By Shannon Roddel | Spring 2023

Researchers develop a new visual scale that offers a simple measure to help identify job burnout.

“Job burnout” is a term that’s far too familiar to many people. A 2020 Gallup poll showed that 76 percent of employed Americans surveyed have experienced burnout.

A burning match types on a laptopPerhaps due to the condition’s prevalence, the World Health Organization recently reclassified burnout in its International Classification of Diseases as an occupational syndrome resulting from “chronic workplace stress that has not been successfully managed.”

Employees and employers, across industries, are increasingly experiencing the harmful effects of chronic stress at work. Job burnout can lead to reduced productivity, increased absences and leaves, job turnover and even hospitalization.

Existing methods of identifying job burnout are lengthy and sometimes proprietary, but new research from the University of Notre Dame offers a faster and easier way.

Matches Measure: A Visual Scale of Job Burnout” is forthcoming in the Journal of Applied Psychology from lead author Cindy Muir (Zapata), professor of Management & Organization at Notre Dame’s Mendoza College of Business, along with Charles Calderwood from Virginia Tech and Dorian Boncoeur, assistant professor of Management & Organization at Mendoza.

“Because the Matches Measure is a visual measure, it makes assessing burnout as quick and easy as it gets — across countries even,” Muir (Zapata) said. “It eliminates one of the reasons organizations fail to assess their employees regularly: time. By using the Matches Measure, managers and organizations can better understand how prevalent job burnout is amongst their employees and how it fluctuates over time.”

Similar to the smiley face pain scale used in doctors’ offices and hospitals (Wong-Baker FACES), the Matches Measure describes burnout (“job burnout refers to feeling physically, mentally and emotionally exhausted”) and instructs employees to “select the match that best represents how burned out you currently feel.”

Across multiple pre-registered studies surveying more than 1,200 participants in various industries, this research demonstrates that the visual scale is comparable to existing burnout measures, including the Maslach Burnout Inventory. The Matches Measure similarly relates to the known predictors and consequences of job burnout, yet uses a more efficient, intuitive scale.

The study concludes, “Given the advantages of a short, visual measure — reduced participant fatigue, the reduced need for translating feelings into words and increased participant understanding, there is ample evidence to motivate future scholars to rely on the Matches Measure rather than shortening existing burnout scales.”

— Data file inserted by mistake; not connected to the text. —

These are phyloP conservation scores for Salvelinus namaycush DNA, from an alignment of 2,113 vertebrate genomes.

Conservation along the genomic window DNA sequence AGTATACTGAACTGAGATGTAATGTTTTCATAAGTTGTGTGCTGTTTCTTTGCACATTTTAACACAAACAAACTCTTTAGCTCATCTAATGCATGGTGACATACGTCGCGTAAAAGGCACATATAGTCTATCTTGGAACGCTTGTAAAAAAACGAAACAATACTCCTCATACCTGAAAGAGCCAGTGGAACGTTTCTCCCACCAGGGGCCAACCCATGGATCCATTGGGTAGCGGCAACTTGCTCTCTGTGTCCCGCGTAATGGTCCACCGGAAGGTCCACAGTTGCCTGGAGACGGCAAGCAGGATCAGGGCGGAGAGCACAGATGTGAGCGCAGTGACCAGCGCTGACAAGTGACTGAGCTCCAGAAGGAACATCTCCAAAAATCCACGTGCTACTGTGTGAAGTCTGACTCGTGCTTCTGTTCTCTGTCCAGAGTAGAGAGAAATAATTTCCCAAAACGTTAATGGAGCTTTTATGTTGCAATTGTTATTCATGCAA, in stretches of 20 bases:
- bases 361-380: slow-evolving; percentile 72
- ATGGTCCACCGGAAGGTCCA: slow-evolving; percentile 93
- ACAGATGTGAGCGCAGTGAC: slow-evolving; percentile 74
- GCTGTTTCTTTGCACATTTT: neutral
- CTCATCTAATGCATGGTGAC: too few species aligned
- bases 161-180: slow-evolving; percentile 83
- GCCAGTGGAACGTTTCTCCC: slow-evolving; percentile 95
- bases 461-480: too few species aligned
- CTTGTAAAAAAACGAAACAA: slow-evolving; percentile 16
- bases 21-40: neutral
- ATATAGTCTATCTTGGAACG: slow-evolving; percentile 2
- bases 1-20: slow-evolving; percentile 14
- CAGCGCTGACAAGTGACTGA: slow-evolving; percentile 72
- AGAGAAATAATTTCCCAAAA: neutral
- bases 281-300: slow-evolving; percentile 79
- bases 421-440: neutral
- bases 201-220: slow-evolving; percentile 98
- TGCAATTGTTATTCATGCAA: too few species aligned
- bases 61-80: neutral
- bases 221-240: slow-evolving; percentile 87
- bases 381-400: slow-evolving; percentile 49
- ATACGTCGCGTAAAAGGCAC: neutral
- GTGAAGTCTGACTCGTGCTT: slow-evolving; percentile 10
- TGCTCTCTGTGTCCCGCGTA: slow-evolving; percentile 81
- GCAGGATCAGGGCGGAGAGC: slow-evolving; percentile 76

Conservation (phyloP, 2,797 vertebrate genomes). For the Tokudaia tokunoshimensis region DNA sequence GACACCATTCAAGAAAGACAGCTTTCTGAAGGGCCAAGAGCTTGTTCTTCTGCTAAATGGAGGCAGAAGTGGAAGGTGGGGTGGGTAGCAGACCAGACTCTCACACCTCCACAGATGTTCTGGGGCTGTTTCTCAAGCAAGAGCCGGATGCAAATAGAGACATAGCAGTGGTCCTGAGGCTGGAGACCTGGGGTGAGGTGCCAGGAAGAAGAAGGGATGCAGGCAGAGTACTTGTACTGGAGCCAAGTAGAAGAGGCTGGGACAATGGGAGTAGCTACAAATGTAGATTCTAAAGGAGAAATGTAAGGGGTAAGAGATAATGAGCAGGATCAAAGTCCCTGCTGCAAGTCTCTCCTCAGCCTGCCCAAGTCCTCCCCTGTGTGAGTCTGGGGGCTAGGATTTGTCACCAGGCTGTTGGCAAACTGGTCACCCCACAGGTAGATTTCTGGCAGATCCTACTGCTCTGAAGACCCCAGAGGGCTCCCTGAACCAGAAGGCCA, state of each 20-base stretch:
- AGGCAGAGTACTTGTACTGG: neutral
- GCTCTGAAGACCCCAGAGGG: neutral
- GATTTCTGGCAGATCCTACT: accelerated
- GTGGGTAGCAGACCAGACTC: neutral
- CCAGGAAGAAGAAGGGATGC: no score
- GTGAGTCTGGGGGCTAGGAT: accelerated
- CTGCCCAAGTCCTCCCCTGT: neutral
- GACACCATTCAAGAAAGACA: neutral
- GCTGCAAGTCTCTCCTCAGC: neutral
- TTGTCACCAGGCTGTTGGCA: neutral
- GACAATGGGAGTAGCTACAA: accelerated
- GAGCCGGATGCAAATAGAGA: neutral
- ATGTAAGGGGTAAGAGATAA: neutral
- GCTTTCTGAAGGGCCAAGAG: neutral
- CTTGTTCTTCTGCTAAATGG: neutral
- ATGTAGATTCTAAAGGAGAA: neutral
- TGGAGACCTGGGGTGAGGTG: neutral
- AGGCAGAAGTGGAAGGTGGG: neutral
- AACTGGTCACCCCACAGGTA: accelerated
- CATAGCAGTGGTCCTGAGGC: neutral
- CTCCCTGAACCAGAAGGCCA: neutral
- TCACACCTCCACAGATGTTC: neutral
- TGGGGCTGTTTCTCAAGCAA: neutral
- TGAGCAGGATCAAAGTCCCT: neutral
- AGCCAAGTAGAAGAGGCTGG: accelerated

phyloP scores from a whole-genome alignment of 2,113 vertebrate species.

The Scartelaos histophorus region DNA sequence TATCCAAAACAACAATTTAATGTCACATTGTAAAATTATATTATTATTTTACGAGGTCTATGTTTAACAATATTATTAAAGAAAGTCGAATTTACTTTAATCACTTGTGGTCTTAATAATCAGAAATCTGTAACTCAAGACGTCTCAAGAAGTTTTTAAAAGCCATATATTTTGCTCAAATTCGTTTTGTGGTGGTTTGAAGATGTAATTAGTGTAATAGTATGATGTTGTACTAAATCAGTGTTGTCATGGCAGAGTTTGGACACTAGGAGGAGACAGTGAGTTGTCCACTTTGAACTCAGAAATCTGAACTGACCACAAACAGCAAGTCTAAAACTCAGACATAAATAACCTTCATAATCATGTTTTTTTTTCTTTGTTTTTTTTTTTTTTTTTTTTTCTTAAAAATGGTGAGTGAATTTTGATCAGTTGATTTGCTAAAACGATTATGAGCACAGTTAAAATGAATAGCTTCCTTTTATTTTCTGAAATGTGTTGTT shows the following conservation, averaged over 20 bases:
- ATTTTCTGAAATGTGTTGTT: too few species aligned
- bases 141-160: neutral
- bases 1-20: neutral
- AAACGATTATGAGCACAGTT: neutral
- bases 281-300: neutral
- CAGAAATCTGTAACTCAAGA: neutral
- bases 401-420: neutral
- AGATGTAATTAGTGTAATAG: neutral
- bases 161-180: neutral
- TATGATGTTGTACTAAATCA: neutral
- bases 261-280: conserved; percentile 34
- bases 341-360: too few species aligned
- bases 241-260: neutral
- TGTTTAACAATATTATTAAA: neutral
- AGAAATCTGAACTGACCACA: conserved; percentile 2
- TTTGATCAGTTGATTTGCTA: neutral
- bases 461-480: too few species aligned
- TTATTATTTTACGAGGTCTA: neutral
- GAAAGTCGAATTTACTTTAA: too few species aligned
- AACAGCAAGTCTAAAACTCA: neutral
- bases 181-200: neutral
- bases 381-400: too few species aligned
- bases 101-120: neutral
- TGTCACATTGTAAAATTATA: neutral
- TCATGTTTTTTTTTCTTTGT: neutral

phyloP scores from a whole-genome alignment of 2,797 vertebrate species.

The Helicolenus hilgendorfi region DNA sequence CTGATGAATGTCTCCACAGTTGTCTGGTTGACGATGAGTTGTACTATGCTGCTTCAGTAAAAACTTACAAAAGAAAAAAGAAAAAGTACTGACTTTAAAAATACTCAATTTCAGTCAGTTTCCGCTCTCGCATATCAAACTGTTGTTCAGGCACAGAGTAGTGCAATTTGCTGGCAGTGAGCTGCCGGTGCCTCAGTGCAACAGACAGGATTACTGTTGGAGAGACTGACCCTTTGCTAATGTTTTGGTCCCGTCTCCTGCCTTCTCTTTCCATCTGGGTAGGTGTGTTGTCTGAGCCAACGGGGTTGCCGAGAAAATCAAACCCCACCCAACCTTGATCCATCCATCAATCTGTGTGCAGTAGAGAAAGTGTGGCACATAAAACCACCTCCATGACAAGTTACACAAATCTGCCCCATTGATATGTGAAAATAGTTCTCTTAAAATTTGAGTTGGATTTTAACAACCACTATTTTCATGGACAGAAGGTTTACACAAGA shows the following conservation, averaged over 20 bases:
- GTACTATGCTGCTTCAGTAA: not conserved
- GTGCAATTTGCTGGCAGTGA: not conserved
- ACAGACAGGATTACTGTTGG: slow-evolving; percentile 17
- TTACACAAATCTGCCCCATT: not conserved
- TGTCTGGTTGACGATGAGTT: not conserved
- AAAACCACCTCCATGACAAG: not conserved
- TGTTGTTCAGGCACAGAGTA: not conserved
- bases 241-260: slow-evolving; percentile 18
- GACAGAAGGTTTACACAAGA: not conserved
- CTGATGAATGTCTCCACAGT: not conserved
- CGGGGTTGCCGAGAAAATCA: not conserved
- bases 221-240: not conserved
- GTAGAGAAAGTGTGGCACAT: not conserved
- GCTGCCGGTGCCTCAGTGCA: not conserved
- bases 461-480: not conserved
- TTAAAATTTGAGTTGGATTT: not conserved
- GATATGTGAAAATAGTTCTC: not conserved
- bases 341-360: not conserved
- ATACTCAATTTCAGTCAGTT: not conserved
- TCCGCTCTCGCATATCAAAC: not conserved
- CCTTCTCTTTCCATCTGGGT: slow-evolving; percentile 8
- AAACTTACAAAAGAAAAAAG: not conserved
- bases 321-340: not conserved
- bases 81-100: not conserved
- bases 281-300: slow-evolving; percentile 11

Dorian Boncoeur and Cindy MuirDeveloped in 2020, the Matches Measure is the only validated visual measure of job burnout. The scale is currently available for distribution via no cost for research purposes while other users can acquire a license for non-academic use. Muir also offers one on one consulting for those experiencing job burnout. The scale, services and other related resources can be found at at

Muir received her Ph.D. in Management from the University of Florida. She is a highly published, highly cited scholar and most recently served as an associate editor for the Academy of Management Journal. 

Her varied research interests include studying individual differences (including diversity issues), organizational justice and trust, leader humility and burnout. Muir tends to focus on the context of supervisor-employee relationships with the goal of better understanding the leader-direct report relationship divide by studying factors that exacerbate or minimize this disconnect. 

Muir brings her research into the classroom as she teaches courses at Mendoza such as diversity management, decision making, leadership, management (organizational behavior), change management, negotiation, talent management and research methods.

Co-author Dorian Boncoeur’s research examines human sustainability in the workplace and how employees can contribute to their organizations without subverting their own well-being. His research has appeared in peer-reviewed journals such as Personnel Psychology, Journal of Business Ethics and Journal of Business Research. 

To carry out this research, Boncoeur runs experience-sampling field studies, analyzes archival data and conducts interviews as well as online and laboratory experiments. At Mendoza, he teaches management at the undergraduate level.

Boncoeur received his Ph.D. in International Management Studies (Organizational Behavior) from the University of Texas where he was the recipient of the Expiwell Dissertation Award.


Illustration by Errata Carmona. Photo by Barbara Johnston.

CINDY MUIR (ZAPATA) joined the Mendoza College of Business in 2019 and is a professor of Management & Organization.

DORIAN BONCOEUR is an assistant professor at the Mendoza College of Business and studies human sustainability in the workplace. 


Matches Measure: A Visual Scale of Job Burnout
Journal of Applied Psychology
Cindy Muir (Zapata), Dorian Boncoeur (University of Notre Dame), and Charles Calderwood (Virginia Tech)